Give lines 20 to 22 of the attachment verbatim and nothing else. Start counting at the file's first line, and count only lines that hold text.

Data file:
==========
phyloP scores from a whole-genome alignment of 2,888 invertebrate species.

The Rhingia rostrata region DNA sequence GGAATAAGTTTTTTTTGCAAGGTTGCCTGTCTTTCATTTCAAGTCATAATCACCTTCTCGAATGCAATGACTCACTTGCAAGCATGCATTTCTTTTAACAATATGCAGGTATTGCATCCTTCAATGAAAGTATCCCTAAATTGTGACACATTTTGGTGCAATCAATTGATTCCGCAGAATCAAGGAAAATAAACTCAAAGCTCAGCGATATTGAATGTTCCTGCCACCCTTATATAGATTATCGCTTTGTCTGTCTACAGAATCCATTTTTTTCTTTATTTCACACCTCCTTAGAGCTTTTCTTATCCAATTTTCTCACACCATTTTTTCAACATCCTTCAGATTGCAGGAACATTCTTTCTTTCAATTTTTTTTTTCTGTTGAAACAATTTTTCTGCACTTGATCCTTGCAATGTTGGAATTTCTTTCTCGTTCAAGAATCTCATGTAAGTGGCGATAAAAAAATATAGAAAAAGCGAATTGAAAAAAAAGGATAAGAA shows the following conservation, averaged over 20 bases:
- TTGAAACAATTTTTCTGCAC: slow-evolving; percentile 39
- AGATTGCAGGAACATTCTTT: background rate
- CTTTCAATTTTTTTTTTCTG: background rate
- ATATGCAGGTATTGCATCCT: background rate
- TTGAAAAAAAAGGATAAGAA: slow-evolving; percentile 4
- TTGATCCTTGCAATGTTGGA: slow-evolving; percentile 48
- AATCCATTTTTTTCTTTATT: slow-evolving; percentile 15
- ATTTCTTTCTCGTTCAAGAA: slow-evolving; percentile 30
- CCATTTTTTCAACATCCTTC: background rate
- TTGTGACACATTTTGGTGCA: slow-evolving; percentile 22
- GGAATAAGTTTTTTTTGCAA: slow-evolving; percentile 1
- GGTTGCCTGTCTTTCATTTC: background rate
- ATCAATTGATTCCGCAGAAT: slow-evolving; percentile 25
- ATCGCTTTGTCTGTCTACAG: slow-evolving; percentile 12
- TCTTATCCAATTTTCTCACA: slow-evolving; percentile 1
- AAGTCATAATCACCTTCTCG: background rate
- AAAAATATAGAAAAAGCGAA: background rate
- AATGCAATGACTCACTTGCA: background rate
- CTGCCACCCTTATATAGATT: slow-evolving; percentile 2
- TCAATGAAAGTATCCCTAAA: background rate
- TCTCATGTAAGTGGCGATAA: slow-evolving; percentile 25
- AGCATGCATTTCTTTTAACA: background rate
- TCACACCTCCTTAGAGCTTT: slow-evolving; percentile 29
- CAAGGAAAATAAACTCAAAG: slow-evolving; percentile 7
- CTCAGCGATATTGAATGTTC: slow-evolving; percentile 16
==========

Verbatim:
- AATGCAATGACTCACTTGCA: background rate
- CTGCCACCCTTATATAGATT: slow-evolving; percentile 2
- TCAATGAAAGTATCCCTAAA: background rate